Full of an ironic twist of wit and anxiety, Noah Baumbach's Frances Ha is the best filmic portrayal of the millennial generation's emerging adulthood phenomenon. Frances (co-writer and indie hipster romantic comedy veteran Greta Gerwig) is a feisty misfit, running through urban streets with abandon, spontaneous and full of life, passionate about her hopes and dreams, yet struggling with the whole idea of growing up. Shot in stark black-and-white while set in 2012 New York, Frances Ha pays homage to early Woody Allen comedies (Manhattan, Annie Hall) and the French New Wave films of the 1960s, Godard's Breathless, in particular.
Frances is an aspiring dancer, but her primary focus seems to be on enjoying life in the moment, especially if her best friend Sophie (Mickey Sumner) is with her. The story is casual and free-flowing, jumping from scene to scene throughout Frances' ever-changing life. She dances in the park. She enjoys a beer with Sophie on her fire escape. She whines about not having enough money, but not really caring enough to find a better job to suit her. When Sophie chooses to move in with her boyfriend, Frances sullenly moves in with a few random guys, living off their couch and their naive good graces. She struggles to keep her job at the dancing studio. She goes home for Christmas. She attends dinner parties. And so on. While the film is filled with glances at ordinary moments in Frances' life, it's earnest pacing and authentic characters are captivating.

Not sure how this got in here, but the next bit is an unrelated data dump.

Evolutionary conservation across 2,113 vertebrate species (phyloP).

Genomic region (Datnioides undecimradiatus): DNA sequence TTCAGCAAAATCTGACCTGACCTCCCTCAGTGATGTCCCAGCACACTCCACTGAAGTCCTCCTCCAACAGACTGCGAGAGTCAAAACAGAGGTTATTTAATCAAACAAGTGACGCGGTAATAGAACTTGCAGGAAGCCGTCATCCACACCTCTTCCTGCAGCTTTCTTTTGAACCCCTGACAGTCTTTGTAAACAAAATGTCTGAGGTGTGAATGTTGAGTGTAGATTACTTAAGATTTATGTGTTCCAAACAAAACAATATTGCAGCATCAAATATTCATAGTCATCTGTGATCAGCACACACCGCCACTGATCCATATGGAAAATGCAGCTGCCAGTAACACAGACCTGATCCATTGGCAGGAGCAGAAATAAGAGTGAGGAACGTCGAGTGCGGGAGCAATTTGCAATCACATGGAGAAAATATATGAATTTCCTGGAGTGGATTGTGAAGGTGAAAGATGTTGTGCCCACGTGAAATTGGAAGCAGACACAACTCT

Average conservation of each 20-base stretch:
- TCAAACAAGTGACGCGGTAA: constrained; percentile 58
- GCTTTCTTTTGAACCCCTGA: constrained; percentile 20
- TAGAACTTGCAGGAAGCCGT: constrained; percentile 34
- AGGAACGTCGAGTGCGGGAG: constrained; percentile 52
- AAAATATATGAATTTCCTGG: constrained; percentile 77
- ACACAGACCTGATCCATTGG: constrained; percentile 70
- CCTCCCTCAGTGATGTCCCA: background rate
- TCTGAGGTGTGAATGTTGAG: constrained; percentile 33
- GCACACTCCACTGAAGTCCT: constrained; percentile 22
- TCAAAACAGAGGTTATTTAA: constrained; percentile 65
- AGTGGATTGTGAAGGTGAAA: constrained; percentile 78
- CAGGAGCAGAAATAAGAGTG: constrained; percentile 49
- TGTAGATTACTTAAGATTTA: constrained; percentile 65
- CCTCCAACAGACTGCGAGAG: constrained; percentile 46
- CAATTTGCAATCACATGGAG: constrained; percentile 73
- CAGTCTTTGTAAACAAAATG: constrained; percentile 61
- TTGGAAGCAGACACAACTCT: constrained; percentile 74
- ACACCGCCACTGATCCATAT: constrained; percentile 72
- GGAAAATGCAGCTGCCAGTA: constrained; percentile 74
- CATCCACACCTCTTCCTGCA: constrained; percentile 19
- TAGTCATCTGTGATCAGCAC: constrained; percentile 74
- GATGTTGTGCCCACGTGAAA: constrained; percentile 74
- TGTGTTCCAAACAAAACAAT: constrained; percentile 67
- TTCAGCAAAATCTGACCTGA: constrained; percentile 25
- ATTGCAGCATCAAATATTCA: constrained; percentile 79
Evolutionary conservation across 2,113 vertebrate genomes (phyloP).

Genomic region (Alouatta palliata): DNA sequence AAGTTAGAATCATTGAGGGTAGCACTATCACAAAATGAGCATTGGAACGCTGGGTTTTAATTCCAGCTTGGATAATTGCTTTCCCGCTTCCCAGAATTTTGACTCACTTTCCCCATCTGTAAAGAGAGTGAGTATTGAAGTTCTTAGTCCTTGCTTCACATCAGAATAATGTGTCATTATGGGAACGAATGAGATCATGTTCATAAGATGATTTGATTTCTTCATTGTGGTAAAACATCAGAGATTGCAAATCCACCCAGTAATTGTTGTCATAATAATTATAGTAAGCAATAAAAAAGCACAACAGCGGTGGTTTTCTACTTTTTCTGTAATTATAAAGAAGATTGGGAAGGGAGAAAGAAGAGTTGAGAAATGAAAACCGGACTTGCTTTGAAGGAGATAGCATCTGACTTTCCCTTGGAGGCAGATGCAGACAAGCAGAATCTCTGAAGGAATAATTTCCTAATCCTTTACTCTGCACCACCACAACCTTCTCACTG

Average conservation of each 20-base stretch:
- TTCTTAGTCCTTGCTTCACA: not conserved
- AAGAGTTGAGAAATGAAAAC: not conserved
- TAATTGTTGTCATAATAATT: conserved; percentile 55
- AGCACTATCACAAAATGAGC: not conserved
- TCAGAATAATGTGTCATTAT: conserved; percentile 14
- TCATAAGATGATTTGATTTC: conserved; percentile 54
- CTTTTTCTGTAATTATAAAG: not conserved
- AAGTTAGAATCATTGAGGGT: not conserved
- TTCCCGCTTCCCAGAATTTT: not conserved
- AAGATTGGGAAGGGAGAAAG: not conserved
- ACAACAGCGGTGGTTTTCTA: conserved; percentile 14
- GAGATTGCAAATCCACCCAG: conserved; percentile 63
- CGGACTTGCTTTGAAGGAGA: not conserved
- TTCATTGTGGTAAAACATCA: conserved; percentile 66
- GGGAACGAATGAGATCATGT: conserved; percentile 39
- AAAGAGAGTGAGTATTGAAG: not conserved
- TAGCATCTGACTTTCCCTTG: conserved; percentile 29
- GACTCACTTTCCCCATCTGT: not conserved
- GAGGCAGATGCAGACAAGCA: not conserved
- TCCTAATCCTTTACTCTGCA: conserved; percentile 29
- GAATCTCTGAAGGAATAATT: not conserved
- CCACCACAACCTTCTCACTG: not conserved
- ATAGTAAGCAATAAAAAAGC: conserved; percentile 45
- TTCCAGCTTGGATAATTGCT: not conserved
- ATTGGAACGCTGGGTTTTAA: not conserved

A note of caution: the emerging adults in Frances Ha often use frank and vulgar sexual language, because (and this may be a shock to you) emerging adults often use frank and vulgar sexual language. They talk with a casual bluntness about love and relationships; authenticity is the primary core value of this emerging generation. Yet our authenticity doesn't equate with integrity. Sophie isn't even sure if she loves her boyfriend, yet she moves in with him, ultimately moving to Japan with him for business. "Your blog looked great," Frances tells Sophie, after it's been revealed that she's miserable in Japan. We can be authentically inconsistent; our blogs and online profiles serve as the new social masks, covering our deepest selves, allowing us the freedom of fluidity in our relationships and identity.
Frances Ha is filled with beautiful, cathartic moments which happen in fits and spurts: Frances sitting with the crying college girl in the dorm hallway; Frances' monologue telling the woman at the dinner party about her ideal romantic moment, where two eyes catch across the room and there is a "knowing" of each other that is beyond sexual or emotional longing; Frances running and dancing through the streets of New York with a reckless freedom. It is this last image--Frances running--that sticks in my mind the most. The world around her is a blur as she rushes forward, uncertain about the obstacles or opportunities that lie ahead, yet running at full speed. She is the poster child for the millennial generation's struggles and hopes, rushing with abandon into the future.